Olivier Subramanian, Account Principal at Contino, considers whether the role of the CISO is evolving
As we race towards 2021, it’s vital that CISO’s can ride the crest of a wave as IT embraces the latest innovations of Public Cloud and DevOps ways of working.
Why is there a disconnect?
Change often brings about a sense of fear and anxiety, and therefore a reluctance to shift to a new model or way of working. This sense of ‘being outside your comfort zone’ prevents individuals and organisations from executing real change and embracing the Public Cloud.
What happens when old world thinking and behaviours are applied to the new world?
We often see disappointing and frustrating outcomes! The CISO and the security function becomes a blocker, instead of enabler.
Traditional vs Cloud.
Understanding the difference between the old and new world is a key ingredient when enabling change.
Security must be an Onion
The traditional approach to IT security was to ensure the edge was secure and that the doors and windows were closed, thus securing the perimeter. I call this the Egg model
The changing threat landscape of public cloud is forcing the adoption of a strength and depth approach to security with controls on each component of the architecture. I call this layered approach the Onion model.
The Shift Left
The adoption of modern DevOps delivery techniques is helping to shift security to the left. This involves building security controls into the platform and application, performing automated security testing as part of the Continuous Integration process, and the introduction of continuous compliance assessment at build and run.
The rate of technology change
Given the scope and pace of change, it is unrealistic for an individual to remain completely up to date on all things cloud
The modern CISO must become an enabler to ensure that the business achieves agility and value of running its services in the Public Cloud.
The journey to Enabler
Trust the cloud
The starting point is to trust the cloud and the CSPs. As a CISO you need to validate the respective security and governance controls yourself to build trust.
Each CSP lists the standards and compliance they have achieved through audit reports and attestations. See: –
It is important to satisfy yourself that these independent audits provide sufficient information to meet your security and compliance requirements. Do this with the support of your CSP representative or a partner organisation that has experience in building solutions in highly regulated environments.
Analyse the Threat Landscape
When you move to the Public Cloud it is important to review the threat landscape and identify the threat actors. The primary Actors to consider are:
- Bad Company System Admin – Company admin that has access inside your cloud environment and takes negative action
- Bad Company Tenant – This is where there is a malicious activity happening within your cloud tenancy that impacts others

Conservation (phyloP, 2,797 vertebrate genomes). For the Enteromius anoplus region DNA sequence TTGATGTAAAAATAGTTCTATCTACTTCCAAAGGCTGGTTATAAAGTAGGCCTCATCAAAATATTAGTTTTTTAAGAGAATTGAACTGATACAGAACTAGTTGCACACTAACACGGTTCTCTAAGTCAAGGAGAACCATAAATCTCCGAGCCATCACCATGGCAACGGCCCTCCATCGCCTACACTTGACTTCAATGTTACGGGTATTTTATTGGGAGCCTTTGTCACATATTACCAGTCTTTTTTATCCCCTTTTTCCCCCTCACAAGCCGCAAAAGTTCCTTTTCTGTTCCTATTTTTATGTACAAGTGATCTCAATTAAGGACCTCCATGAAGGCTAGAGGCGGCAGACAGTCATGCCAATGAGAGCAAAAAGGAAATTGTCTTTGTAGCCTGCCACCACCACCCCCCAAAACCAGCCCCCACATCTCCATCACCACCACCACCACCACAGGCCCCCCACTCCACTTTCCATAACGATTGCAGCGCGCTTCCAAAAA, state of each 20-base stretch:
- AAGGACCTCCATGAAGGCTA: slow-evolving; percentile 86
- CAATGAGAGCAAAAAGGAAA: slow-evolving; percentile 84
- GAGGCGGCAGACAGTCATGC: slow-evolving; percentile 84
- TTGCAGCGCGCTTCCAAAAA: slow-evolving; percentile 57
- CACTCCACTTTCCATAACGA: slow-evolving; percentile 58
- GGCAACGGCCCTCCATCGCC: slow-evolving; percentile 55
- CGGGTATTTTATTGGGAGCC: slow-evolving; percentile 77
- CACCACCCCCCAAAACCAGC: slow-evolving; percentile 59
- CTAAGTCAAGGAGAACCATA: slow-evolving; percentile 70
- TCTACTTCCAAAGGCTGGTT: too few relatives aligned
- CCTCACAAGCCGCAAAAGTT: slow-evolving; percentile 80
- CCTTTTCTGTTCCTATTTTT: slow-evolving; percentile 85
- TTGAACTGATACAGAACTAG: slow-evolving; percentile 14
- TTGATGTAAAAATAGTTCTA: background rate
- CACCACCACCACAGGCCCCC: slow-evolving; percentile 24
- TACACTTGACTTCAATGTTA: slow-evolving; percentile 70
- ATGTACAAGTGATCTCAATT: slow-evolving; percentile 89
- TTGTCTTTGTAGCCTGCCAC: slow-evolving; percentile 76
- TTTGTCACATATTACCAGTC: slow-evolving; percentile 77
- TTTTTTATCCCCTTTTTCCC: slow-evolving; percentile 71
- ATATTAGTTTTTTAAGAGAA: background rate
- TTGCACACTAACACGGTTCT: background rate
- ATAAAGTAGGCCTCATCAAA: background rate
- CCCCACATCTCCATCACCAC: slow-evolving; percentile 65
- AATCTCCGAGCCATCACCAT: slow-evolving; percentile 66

- Bad CSP System Admin – A Cloud Service Provider admin that has access to the cloud fabric and takes negative action on customer services
- Bad CSP Employee – A Cloud Service Provider employee that takes negative action
- Naughty Neighbour (in the Cloud) – Another tenant in the Cloud taking action on other tenants
- Eavesdropper – Listening in to ingress/egress traffic collecting customer data
- Malicious external party – A party not associated with the customer or the CSP that seeks to access the Cloud
- Supply Chain attack – A party that takes action on the CSP upstream supply chain.
Identify Key Threats
The next stage is identifying the key threats to your Public Cloud environment across the supply chain.
Some example could be:
- Unauthorised code – has someone introduced weak or malicious code
- Data Breach – customer data is copied
- Customer Admins have “god” status and full control – this increases the blast radius of human error or malicious actions.
- CSP Admins have “god” status.
- The DevOps tool chain is not controlled – fully automated pipelines allow bad or malicious code to be deployed automatically.
Having built your knowledge, work with your senior engineers and CSP architects to identify all the mitigations that are needed to manage the threats identified.
Enable the IT Security Community
This is where the modern CISO can make a massive difference to the business. By driving security to the heart of your organisation’s culture.
I recommend three steps to drive this culture change.
As a starting point I recommend that the IT Security teams should build their knowledge in the following key concepts:
- Software Defined Networking and Zero Trust Architecture
- Disk and network Encryption
- Key and Certificate management
- Cloud Network security devices
- Policy management
- Identity and Access Management
- Public and Private interfaces in the Public Cloud
Adopt the cross functional team concept by embedding empowered security personnel into engineering teams. They have delegated authority and knowledge to make relevant security decisions that are within the bounds of the project.
The final task on the journey is to educate the wider business community and be seen to champion IT Security and how it can empower the business.
There are few options that can be used:
- Targeted workshops: knowledge sessions for different parts of the business such as high-level sessions for the C-suite and technical deep dives with engineering teams
- Training/L&D/education plans: make resources available for the development of security-focused learning paths
- Community of Practice: create a Security Community of Practice to boost shared knowledge and learning
As IT has embraced the latest innovations of Public Cloud and DevOps ways of working, is it time for your organisation to sea change as well?
The journey to becoming a Modern CISO is rooted in trust. Trust the cloud and CSPs and enable the IT Security teams and community to drive change.